Opinion

David Rohde

John Kerry has not yet saved — or destroyed — the Middle East

David Rohde
Nov 27, 2013 03:20 UTC

President Barack Obama and Secretary of State John Kerry appear to have run the table in Middle East diplomacy. An interim nuclear agreement with Iran has been reached, Israeli-Palestinian negotiations are underway and peace talks to end Syria’s civil war are slated to begin in January.

For an administration under siege domestically, press coverage declaring the triumph of Obama diplomacy over Bush-era militarism is a political godsend.

But talk in Washington of a legacy-defining breakthrough for Obama is overstated and premature. So are the apocalyptic warnings of Iranian hegemony now coming from Jerusalem and Riyadh.

Fundamental differences must be overcome before a comprehensive nuclear pact with Iran, an Israeli-Palestinian peace agreement or a Syria ceasefire can be brokered. In all three cases, the White House and Kerry ignored, avoided or fudged thorny issues — and declared success.

First of all, Kerry and the White House deserve praise for simply reaching this point. Defying deep skepticism in Washington and the region, they embarked on risky diplomatic overtures that ranged from Kerry’s quixotic public effort to revive the Israeli-Palestinian peace agreement to a secret meeting between American and Iranian officials in Oman last March.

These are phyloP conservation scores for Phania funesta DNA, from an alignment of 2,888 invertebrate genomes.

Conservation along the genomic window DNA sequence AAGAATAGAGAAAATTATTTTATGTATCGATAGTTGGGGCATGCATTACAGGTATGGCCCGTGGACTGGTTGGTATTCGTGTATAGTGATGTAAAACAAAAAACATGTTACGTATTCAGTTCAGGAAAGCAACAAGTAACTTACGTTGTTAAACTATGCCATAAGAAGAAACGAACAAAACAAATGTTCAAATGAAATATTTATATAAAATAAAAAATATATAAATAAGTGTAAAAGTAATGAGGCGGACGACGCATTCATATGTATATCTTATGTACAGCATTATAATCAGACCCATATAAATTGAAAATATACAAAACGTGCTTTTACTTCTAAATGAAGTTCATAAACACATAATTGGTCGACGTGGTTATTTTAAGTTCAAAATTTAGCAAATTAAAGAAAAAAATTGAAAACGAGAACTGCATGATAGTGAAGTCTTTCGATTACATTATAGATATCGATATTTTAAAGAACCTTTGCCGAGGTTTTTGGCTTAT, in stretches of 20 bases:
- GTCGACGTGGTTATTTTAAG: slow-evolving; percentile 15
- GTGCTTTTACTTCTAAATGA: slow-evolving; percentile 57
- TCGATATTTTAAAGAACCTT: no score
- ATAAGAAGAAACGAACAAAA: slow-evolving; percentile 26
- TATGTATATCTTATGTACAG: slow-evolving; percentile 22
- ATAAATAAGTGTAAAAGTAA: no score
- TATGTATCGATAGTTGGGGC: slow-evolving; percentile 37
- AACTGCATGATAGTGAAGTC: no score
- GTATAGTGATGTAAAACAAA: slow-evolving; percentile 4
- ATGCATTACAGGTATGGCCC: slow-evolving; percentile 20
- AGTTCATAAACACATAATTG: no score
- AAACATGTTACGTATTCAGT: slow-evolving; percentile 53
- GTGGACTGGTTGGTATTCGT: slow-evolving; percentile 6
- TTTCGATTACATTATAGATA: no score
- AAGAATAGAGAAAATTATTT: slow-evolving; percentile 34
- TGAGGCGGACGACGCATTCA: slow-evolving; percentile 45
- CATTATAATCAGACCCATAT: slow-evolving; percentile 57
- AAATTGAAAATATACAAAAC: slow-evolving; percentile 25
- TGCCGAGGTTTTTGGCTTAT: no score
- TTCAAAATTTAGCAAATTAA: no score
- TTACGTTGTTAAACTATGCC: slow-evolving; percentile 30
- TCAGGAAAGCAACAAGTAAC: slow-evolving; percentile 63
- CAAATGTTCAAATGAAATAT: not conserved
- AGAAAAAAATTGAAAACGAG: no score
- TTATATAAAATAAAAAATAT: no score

John Kerry will not be denied

David Rohde
Nov 21, 2013 02:01 UTC

The secretary of state’s critics call him arrogant, undisciplined, and reckless — but his relentlessness in pursuit of negotiations might produce some of the most important diplomatic breakthroughs in years.

When John Kerry succeeded Hillary Clinton as secretary of state in February, Clinton’s emotional departure from the State Department received blanket media coverage. Kerry’s arrival received next to none.

“So here’s the big question before the country and the world and the State Department after the last eight years,” Kerry said in a speech to State Department employees on his first day on the job. “Can a man actually run the State Department? I don’t know.”

A Syria gift Obama must use wisely

David Rohde
Sep 10, 2013 16:46 UTC

In a sober, narrowly framed speech Tuesday night,  President Barack Obama argued that deterring chemical weapons use – not regime change – remained the goal of any American military strike in Syria. Ob ama said he would delay a vote in Congress on the issue, seek a UN resolution requiring Assad to give up his chemical weapons and explore Russia’s surprising – and probably  - offer to help secure Syria’s chemical weapons.

The speech’s most interesting passage was its final one. On the eve of the 9/11 anniversary, Obama offered a rough outline of a new, more limited vision of America’s role in the world.

“America is not the world’s policeman. Terrible things happen across the globe, and it is beyond our means to right every wrong,” Obama said. “But when, with modest effort and risk, we can stop children from being gassed to death, and thereby make our own children safer over the long run, I believe we should act.  That’s what makes America different.  That’s what makes us exceptional.  With humility, but with resolve, let us never lose sight of that essential truth.”

Kerry’s triumph may not last long

David Rohde
Jul 19, 2013 19:11 UTC